The right as it stands today has tapped into a very rich vein of anger, resentment, and mistrust that sees authoritarianism as a positive.

What's insidious is that this quote... "Voice or no voice, the people can always be brought to the bidding of the leaders. That is easy. All you have to do is to tell them they are being attacked, and denounce the pacifists for lack of patriotism and exposing the country to danger. It works the same in any country" is exactly what's happening.

Brian said...

but there are plenty of people on the right who reasonably and rationally oppose the expansion of the federal government.

I agree that they exist. I see scant evidence that they are running the show.

I'd *love* to be wrong about that.

Dave said...

My sense is that the rich vein of resentment is largely coming from the establishment Left, which became quite used to establishment me-too Republicans like Gerald Ford or Bob Michel who were quite happy to go along with democrat ideas as long as they got to included and now increasing faces a GOP that is not at all interested in collaborating with the Democrat party's ideology. So until one party or the other accepts junior partner status I suspect that the animus in Washington will continue.

RW said...

"My sense is that the rich vein of resentment is largely coming from the establishment Left" - presumably because they're the ones who march around with snake flags and tell their friends to bring their guns to the rally and did all they could to sweep the liberals out of congress last year?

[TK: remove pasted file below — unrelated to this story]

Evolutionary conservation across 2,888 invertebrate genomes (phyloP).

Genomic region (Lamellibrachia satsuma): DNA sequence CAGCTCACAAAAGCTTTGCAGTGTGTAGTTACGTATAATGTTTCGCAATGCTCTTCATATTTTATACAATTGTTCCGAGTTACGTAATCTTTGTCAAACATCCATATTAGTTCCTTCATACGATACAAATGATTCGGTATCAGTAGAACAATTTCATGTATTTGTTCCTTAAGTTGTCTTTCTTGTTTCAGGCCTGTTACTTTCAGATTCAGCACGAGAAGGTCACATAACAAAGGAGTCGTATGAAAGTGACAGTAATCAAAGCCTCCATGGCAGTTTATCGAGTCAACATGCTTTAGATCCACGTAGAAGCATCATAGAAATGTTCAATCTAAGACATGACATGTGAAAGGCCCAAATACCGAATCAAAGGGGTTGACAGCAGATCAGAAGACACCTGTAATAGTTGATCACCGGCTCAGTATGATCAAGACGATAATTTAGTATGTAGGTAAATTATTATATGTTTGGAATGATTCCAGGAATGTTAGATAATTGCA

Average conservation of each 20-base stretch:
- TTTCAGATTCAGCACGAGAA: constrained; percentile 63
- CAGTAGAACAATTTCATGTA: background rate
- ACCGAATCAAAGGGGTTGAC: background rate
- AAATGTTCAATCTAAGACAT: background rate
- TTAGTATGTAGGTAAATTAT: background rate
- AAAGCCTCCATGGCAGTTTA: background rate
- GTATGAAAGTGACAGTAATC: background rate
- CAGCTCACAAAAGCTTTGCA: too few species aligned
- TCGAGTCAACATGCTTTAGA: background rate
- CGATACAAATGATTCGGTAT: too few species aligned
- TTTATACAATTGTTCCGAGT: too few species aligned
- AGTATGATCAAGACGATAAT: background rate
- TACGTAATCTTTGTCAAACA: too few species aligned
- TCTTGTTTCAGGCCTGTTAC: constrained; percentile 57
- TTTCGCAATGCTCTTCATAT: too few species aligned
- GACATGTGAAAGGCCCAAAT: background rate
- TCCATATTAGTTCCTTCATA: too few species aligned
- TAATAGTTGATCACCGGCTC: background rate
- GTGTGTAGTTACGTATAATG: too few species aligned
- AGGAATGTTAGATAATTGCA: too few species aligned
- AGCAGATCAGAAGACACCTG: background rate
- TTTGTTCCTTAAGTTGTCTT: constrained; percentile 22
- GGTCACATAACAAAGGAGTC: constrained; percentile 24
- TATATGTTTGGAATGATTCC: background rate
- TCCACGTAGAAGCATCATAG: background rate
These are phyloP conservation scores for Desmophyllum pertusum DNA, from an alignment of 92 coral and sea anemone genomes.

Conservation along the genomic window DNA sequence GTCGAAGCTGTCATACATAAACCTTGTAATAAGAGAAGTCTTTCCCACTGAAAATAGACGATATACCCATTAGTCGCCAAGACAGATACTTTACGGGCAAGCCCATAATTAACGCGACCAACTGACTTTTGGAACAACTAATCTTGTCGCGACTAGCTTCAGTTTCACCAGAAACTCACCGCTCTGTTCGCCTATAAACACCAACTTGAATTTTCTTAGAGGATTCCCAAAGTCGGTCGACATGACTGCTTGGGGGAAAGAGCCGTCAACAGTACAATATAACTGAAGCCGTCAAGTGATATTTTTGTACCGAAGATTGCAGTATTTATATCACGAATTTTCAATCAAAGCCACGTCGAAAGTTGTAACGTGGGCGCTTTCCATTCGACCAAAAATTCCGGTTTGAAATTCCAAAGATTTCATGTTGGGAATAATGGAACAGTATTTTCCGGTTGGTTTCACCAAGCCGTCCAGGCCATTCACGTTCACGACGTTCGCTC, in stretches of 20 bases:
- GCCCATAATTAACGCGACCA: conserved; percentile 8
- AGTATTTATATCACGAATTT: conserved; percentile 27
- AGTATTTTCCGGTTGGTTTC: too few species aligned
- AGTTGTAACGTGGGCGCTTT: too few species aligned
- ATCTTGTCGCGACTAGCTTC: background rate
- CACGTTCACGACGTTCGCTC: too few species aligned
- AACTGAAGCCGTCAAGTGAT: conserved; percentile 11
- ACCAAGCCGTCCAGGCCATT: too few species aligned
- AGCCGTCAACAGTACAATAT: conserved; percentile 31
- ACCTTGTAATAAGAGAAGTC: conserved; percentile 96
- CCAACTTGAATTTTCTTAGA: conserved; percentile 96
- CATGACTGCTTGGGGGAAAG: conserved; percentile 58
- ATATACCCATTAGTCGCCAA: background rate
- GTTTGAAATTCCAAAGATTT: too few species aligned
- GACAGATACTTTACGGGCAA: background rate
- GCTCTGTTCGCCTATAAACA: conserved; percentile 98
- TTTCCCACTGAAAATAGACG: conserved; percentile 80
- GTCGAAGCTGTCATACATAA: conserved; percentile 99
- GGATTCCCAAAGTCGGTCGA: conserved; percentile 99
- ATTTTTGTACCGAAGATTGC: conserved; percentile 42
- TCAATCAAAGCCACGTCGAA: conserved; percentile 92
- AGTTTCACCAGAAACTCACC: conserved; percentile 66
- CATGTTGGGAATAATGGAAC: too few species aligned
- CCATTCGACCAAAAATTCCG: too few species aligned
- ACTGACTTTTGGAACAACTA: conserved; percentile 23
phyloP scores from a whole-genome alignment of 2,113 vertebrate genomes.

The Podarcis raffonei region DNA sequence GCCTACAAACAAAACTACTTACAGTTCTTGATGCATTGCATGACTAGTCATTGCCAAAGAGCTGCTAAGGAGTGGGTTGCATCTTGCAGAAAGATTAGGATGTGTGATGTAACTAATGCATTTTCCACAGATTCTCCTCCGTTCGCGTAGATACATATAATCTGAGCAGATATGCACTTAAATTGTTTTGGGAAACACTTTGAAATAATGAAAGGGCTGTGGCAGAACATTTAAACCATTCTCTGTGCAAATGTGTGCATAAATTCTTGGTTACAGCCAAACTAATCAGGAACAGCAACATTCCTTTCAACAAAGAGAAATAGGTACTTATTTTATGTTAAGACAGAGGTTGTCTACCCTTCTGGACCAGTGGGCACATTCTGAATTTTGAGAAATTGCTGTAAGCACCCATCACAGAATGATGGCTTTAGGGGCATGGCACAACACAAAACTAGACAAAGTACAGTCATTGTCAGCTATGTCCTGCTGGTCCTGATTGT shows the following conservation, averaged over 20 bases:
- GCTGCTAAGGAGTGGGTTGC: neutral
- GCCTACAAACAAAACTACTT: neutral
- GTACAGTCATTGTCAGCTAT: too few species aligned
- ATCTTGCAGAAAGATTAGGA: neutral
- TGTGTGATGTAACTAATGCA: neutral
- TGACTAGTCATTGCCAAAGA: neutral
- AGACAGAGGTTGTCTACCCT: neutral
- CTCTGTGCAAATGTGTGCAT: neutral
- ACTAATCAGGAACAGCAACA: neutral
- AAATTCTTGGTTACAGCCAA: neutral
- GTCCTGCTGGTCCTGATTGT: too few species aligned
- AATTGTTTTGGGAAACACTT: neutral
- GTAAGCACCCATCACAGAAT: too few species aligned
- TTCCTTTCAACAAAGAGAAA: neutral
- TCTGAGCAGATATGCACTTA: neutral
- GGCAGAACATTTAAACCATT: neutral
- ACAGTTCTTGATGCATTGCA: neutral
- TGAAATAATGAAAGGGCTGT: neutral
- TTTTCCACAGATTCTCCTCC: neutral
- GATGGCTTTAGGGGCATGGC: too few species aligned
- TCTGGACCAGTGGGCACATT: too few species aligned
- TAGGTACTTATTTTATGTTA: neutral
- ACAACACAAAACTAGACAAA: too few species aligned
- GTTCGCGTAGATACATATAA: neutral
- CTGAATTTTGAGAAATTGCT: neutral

Gino said...

I would think that the first thing we would want to do to improve the level of civic discourse would be to avoid labeling political opponents as crazy for not agreeing with your enlightened view of public policy.

the right's major debate point is to call liberals stupid, misinformed, idealogically corrupt...

the left's main debate tactic is to call the right racist, bigotted, evil, uncaring... or some other moral inadequacy.

personally, i think stupid can be cured with education/information.

moral corruption/evil is a more serious character flaw, if you ask me. evil is best stopped with violence.

and both throw the nazi word around, lately.

bob michel and gerald ford: what many would conclude as the viable right wing, unless you actually believe in something thats right wing (and that seems to change from time to time.)

Gino said...

which brings us to the problem at hand...

the right wing as it stands today is, by nature, reactionary.

it has to be cause it cant be any other way by defination of the term 'conservative'. nobody tries to conserve was it not at risk of being lost.

its that 'standing athwart history' thing buckley spoke of. he knew the jig was up when he took the feild of battle.

Brian said...

Great points all around. Seriously. I'm not not responding because I don't have more thoughts...I'm just really tired.